World Bank director Andrew Vorkink was in Bucharest this week to have discussions with the government about the National Action Plan which is to set Romania’s development priorities. The World Bank believes that Romania needs to establish long-term plans for its development programme. Vorkink presented a Comprehensive Development Framework (CDF) to the cabinet on Thursday to form the basis of this programme. It included targets for health, education, law and order, the infrastructure and the reform of institutions. Earlier this year a team from the World Bank held discussion with a range of people to create an image of the whole society’s concerns and hence could create a definitive programme of priorities.

The World Bank came in for some stinging criticism from Mircea Stoita, the former manager of Europe’s largest pork processing factory. Stoita puts blame for the liquidation and proposed sale of the factory, which has huge debts, firmly at the door of the World Bank. "The World Bank has done more damage in Romania than any other institution since the end of Communism," said Stoita. Emilian Radu of Price Waterhouse Coopers who are supervising the liquidation process replied by saying, "What we are dealing with in Romania are management issues. We have wonderful people from a technical standpoint, in pigs, in steel, in textiles. But we need financial and marketing expertise too." (Reuters - 14 October 1999)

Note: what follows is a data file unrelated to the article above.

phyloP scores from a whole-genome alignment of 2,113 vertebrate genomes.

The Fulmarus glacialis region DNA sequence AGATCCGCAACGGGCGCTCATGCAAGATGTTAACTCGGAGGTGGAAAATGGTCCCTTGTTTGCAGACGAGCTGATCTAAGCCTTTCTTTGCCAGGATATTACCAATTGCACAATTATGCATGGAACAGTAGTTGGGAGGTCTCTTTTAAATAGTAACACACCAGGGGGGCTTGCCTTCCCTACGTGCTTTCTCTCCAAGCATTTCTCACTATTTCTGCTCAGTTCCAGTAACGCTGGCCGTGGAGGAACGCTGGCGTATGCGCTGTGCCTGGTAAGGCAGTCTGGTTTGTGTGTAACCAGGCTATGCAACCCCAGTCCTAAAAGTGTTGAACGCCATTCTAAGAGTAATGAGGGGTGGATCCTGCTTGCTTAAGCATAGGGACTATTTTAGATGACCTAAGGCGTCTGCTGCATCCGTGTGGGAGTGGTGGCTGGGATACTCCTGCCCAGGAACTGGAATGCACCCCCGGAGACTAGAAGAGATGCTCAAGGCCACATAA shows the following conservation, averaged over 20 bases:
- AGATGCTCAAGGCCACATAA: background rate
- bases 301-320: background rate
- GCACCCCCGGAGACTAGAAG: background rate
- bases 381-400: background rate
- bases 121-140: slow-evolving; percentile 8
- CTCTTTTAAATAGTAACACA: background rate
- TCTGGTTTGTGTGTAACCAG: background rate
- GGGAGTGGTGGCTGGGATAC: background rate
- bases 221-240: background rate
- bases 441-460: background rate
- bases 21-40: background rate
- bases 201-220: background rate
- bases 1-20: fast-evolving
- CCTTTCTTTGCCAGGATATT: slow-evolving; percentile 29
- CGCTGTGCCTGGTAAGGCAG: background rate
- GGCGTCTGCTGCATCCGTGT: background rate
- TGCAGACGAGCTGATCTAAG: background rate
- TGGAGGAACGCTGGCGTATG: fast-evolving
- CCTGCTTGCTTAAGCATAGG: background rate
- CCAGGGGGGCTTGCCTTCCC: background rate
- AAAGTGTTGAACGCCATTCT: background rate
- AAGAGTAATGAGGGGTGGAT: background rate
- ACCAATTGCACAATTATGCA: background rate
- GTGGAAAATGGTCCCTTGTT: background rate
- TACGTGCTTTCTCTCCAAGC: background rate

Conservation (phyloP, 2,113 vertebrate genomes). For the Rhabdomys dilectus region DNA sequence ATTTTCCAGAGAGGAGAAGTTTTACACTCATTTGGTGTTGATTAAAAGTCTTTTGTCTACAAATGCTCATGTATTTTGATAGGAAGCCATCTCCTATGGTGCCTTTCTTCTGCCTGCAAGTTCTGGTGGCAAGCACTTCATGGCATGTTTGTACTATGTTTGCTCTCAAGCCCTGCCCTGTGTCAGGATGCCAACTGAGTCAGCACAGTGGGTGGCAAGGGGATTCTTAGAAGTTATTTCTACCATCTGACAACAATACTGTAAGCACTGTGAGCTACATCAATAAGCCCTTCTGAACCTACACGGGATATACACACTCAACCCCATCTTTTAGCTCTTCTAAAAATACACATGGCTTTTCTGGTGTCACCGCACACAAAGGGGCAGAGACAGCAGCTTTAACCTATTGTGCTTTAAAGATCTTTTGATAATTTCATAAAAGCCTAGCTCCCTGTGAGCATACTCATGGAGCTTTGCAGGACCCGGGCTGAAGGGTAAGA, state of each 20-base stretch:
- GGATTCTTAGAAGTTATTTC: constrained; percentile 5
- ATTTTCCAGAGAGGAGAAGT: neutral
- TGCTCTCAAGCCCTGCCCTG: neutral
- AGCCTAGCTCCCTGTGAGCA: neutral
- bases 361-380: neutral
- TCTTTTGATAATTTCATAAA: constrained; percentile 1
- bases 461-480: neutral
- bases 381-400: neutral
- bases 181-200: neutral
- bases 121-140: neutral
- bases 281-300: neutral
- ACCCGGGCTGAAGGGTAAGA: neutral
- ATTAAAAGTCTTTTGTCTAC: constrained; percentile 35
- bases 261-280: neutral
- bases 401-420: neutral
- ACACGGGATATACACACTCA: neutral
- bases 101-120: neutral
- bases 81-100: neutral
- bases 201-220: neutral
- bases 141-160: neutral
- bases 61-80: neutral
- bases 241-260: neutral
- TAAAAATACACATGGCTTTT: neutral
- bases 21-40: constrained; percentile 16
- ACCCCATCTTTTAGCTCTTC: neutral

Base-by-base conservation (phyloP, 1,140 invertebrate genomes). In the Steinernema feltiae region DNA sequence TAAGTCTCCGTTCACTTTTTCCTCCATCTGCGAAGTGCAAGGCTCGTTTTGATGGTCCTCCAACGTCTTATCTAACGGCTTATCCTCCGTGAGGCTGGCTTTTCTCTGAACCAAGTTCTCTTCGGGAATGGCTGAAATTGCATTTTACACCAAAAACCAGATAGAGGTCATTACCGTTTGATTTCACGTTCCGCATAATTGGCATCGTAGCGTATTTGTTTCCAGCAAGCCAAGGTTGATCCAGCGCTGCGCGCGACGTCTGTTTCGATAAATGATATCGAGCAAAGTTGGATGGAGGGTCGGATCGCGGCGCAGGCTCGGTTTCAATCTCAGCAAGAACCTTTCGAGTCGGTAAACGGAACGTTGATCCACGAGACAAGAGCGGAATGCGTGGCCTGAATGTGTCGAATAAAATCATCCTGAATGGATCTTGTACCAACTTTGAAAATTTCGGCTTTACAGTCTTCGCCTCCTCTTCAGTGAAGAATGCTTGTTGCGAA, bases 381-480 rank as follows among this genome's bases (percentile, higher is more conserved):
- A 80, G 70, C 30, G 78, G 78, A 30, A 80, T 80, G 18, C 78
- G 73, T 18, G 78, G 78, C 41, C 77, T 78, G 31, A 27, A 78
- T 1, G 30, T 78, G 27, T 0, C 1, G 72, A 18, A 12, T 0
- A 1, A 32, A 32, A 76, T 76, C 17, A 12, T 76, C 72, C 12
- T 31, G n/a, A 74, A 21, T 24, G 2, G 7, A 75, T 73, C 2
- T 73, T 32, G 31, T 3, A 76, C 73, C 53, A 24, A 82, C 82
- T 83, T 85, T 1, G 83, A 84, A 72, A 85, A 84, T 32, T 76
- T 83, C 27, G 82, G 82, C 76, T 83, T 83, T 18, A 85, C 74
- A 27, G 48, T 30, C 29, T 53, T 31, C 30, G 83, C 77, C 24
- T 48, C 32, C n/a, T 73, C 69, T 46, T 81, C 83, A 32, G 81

Romanian and Ukrainian representatives will meet in Bucharest in November to continue discussions about their common border. This is expected to be the last round of discussions, which began in 1995, prior to the establishment of a formal treaty in December. The discussion will focus on defining the border, particularly in terms of river boundaries. It is hoped that border controls will enable the prevention of smuggling and illegal immigration

Romanian Defence Minister Victor Babiuc met with his counterpart from the Former Yugoslav Republic of Macedonia (FYROM), Nikola Kjusev, at the beginning of the week. They discussed the problems of southeastern Europe, the expansion of NATO and co-operation between the armies of the two countries.

Petru Lucinschi, President of the Moldovan Republic, made a private visit to Iasi at the weekend. Discussions centred around building a bridge over the River Prut, which would save about 45km when travelling from Iasi to the Moldovan capital, Chisinau. In a speech Lucinschi spoke of the common perspective of both countries for a range of national and international issues. Lucinschi said, "Let us remain as we are and live in a common Europe, on a background of pragmatic co-operation in all sectors, for the mutual benefit of our countries." (Nine o'clock - 11 October 1999)

The row over the year 12 history textbook continued throughout the week. The criticisms of the book have ranged widely, yet predictably. The protests of the Romanian Academy, the PDSR, the Greater Romania Party (PRM) and the Party of Romanian National Unity (PUNR) have been joined by the editor of the daily, Adevarul. He argues that the text is the result of links between Hungary and a US ethnic relations project. This is believed to be because the book questions the Romanian myths, such as Vlad the Impaler and the Roman-Dacian origin of the country, which were used by the Ceausescu regime to promote national unity.

As we celebrate last weekend's victory by Romania over the US in the Rugby World Cup we look forward to the creation of another myth - Romania’s victory over Ireland?

Catherine Lovatt and David Lovatt, 16 October 1999


Evenimentul zilei / EvZ online